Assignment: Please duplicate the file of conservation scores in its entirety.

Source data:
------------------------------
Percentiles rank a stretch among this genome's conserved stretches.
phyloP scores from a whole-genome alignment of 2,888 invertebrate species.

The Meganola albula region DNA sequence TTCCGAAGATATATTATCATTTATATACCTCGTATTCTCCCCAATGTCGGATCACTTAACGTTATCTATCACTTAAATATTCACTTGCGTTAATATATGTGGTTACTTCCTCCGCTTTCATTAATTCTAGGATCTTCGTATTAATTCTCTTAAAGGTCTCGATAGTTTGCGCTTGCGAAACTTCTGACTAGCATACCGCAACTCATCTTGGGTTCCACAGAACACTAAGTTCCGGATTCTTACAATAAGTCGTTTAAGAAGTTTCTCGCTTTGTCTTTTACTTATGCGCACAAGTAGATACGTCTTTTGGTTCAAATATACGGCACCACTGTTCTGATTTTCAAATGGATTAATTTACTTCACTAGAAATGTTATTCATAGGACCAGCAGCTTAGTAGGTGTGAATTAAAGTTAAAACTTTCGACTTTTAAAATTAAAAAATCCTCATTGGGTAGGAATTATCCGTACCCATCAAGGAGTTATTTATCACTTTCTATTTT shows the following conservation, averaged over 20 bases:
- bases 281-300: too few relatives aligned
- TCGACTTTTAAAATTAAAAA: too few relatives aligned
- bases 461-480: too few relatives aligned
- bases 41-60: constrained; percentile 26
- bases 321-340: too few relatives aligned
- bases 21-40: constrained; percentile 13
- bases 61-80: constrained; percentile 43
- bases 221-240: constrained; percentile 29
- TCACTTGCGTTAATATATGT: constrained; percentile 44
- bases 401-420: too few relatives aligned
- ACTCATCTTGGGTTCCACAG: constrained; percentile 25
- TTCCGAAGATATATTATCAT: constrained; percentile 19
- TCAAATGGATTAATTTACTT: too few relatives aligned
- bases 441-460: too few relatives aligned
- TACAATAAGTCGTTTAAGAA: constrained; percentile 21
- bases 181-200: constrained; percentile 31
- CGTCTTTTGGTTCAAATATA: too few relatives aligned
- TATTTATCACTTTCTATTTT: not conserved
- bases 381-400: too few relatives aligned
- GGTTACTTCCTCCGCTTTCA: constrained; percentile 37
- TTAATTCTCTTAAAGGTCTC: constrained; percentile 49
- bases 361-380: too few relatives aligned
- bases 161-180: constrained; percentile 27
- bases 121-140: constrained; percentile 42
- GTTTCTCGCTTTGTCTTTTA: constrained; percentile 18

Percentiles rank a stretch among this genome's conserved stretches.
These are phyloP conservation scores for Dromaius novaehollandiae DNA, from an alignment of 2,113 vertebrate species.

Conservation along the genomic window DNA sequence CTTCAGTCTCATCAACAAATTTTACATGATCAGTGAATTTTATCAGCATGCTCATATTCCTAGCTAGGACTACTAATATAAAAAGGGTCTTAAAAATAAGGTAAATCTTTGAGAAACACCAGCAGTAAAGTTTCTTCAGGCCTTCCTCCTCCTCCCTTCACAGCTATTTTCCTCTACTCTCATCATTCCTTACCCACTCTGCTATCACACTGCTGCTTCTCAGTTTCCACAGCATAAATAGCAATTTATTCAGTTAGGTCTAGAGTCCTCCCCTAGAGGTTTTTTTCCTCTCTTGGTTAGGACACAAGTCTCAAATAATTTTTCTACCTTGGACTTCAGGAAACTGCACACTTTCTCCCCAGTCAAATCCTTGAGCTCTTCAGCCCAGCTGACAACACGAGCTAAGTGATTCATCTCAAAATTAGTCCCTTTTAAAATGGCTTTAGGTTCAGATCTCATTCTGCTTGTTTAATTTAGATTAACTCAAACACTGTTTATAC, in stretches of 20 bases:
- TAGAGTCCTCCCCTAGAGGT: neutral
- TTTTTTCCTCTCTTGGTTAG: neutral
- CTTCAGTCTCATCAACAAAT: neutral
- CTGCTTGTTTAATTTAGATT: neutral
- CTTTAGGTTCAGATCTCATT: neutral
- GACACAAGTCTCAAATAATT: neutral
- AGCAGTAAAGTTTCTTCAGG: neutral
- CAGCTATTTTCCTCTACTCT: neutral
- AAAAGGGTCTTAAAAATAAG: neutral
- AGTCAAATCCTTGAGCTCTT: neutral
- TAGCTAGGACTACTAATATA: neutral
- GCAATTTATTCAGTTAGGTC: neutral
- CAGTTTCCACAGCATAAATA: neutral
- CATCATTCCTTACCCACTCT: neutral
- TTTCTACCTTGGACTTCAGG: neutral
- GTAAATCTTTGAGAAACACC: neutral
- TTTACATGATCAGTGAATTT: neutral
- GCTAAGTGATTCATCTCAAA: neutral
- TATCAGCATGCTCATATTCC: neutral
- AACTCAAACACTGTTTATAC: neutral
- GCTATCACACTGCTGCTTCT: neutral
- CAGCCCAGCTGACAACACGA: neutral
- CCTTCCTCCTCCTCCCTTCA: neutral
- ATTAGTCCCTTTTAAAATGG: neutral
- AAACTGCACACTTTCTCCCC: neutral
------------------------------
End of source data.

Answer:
Percentiles rank a stretch among this genome's conserved stretches.
phyloP scores from a whole-genome alignment of 2,888 invertebrate species.

The Meganola albula region DNA sequence TTCCGAAGATATATTATCATTTATATACCTCGTATTCTCCCCAATGTCGGATCACTTAACGTTATCTATCACTTAAATATTCACTTGCGTTAATATATGTGGTTACTTCCTCCGCTTTCATTAATTCTAGGATCTTCGTATTAATTCTCTTAAAGGTCTCGATAGTTTGCGCTTGCGAAACTTCTGACTAGCATACCGCAACTCATCTTGGGTTCCACAGAACACTAAGTTCCGGATTCTTACAATAAGTCGTTTAAGAAGTTTCTCGCTTTGTCTTTTACTTATGCGCACAAGTAGATACGTCTTTTGGTTCAAATATACGGCACCACTGTTCTGATTTTCAAATGGATTAATTTACTTCACTAGAAATGTTATTCATAGGACCAGCAGCTTAGTAGGTGTGAATTAAAGTTAAAACTTTCGACTTTTAAAATTAAAAAATCCTCATTGGGTAGGAATTATCCGTACCCATCAAGGAGTTATTTATCACTTTCTATTTT shows the following conservation, averaged over 20 bases:
- bases 281-300: too few relatives aligned
- TCGACTTTTAAAATTAAAAA: too few relatives aligned
- bases 461-480: too few relatives aligned
- bases 41-60: constrained; percentile 26
- bases 321-340: too few relatives aligned
- bases 21-40: constrained; percentile 13
- bases 61-80: constrained; percentile 43
- bases 221-240: constrained; percentile 29
- TCACTTGCGTTAATATATGT: constrained; percentile 44
- bases 401-420: too few relatives aligned
- ACTCATCTTGGGTTCCACAG: constrained; percentile 25
- TTCCGAAGATATATTATCAT: constrained; percentile 19
- TCAAATGGATTAATTTACTT: too few relatives aligned
- bases 441-460: too few relatives aligned
- TACAATAAGTCGTTTAAGAA: constrained; percentile 21
- bases 181-200: constrained; percentile 31
- CGTCTTTTGGTTCAAATATA: too few relatives aligned
- TATTTATCACTTTCTATTTT: not conserved
- bases 381-400: too few relatives aligned
- GGTTACTTCCTCCGCTTTCA: constrained; percentile 37
- TTAATTCTCTTAAAGGTCTC: constrained; percentile 49
- bases 361-380: too few relatives aligned
- bases 161-180: constrained; percentile 27
- bases 121-140: constrained; percentile 42
- GTTTCTCGCTTTGTCTTTTA: constrained; percentile 18

Percentiles rank a stretch among this genome's conserved stretches.
These are phyloP conservation scores for Dromaius novaehollandiae DNA, from an alignment of 2,113 vertebrate species.

Conservation along the genomic window DNA sequence CTTCAGTCTCATCAACAAATTTTACATGATCAGTGAATTTTATCAGCATGCTCATATTCCTAGCTAGGACTACTAATATAAAAAGGGTCTTAAAAATAAGGTAAATCTTTGAGAAACACCAGCAGTAAAGTTTCTTCAGGCCTTCCTCCTCCTCCCTTCACAGCTATTTTCCTCTACTCTCATCATTCCTTACCCACTCTGCTATCACACTGCTGCTTCTCAGTTTCCACAGCATAAATAGCAATTTATTCAGTTAGGTCTAGAGTCCTCCCCTAGAGGTTTTTTTCCTCTCTTGGTTAGGACACAAGTCTCAAATAATTTTTCTACCTTGGACTTCAGGAAACTGCACACTTTCTCCCCAGTCAAATCCTTGAGCTCTTCAGCCCAGCTGACAACACGAGCTAAGTGATTCATCTCAAAATTAGTCCCTTTTAAAATGGCTTTAGGTTCAGATCTCATTCTGCTTGTTTAATTTAGATTAACTCAAACACTGTTTATAC, in stretches of 20 bases:
- TAGAGTCCTCCCCTAGAGGT: neutral
- TTTTTTCCTCTCTTGGTTAG: neutral
- CTTCAGTCTCATCAACAAAT: neutral
- CTGCTTGTTTAATTTAGATT: neutral
- CTTTAGGTTCAGATCTCATT: neutral
- GACACAAGTCTCAAATAATT: neutral
- AGCAGTAAAGTTTCTTCAGG: neutral
- CAGCTATTTTCCTCTACTCT: neutral
- AAAAGGGTCTTAAAAATAAG: neutral
- AGTCAAATCCTTGAGCTCTT: neutral
- TAGCTAGGACTACTAATATA: neutral
- GCAATTTATTCAGTTAGGTC: neutral
- CAGTTTCCACAGCATAAATA: neutral
- CATCATTCCTTACCCACTCT: neutral
- TTTCTACCTTGGACTTCAGG: neutral
- GTAAATCTTTGAGAAACACC: neutral
- TTTACATGATCAGTGAATTT: neutral
- GCTAAGTGATTCATCTCAAA: neutral
- TATCAGCATGCTCATATTCC: neutral
- AACTCAAACACTGTTTATAC: neutral
- GCTATCACACTGCTGCTTCT: neutral
- CAGCCCAGCTGACAACACGA: neutral
- CCTTCCTCCTCCTCCCTTCA: neutral
- ATTAGTCCCTTTTAAAATGG: neutral
- AAACTGCACACTTTCTCCCC: neutral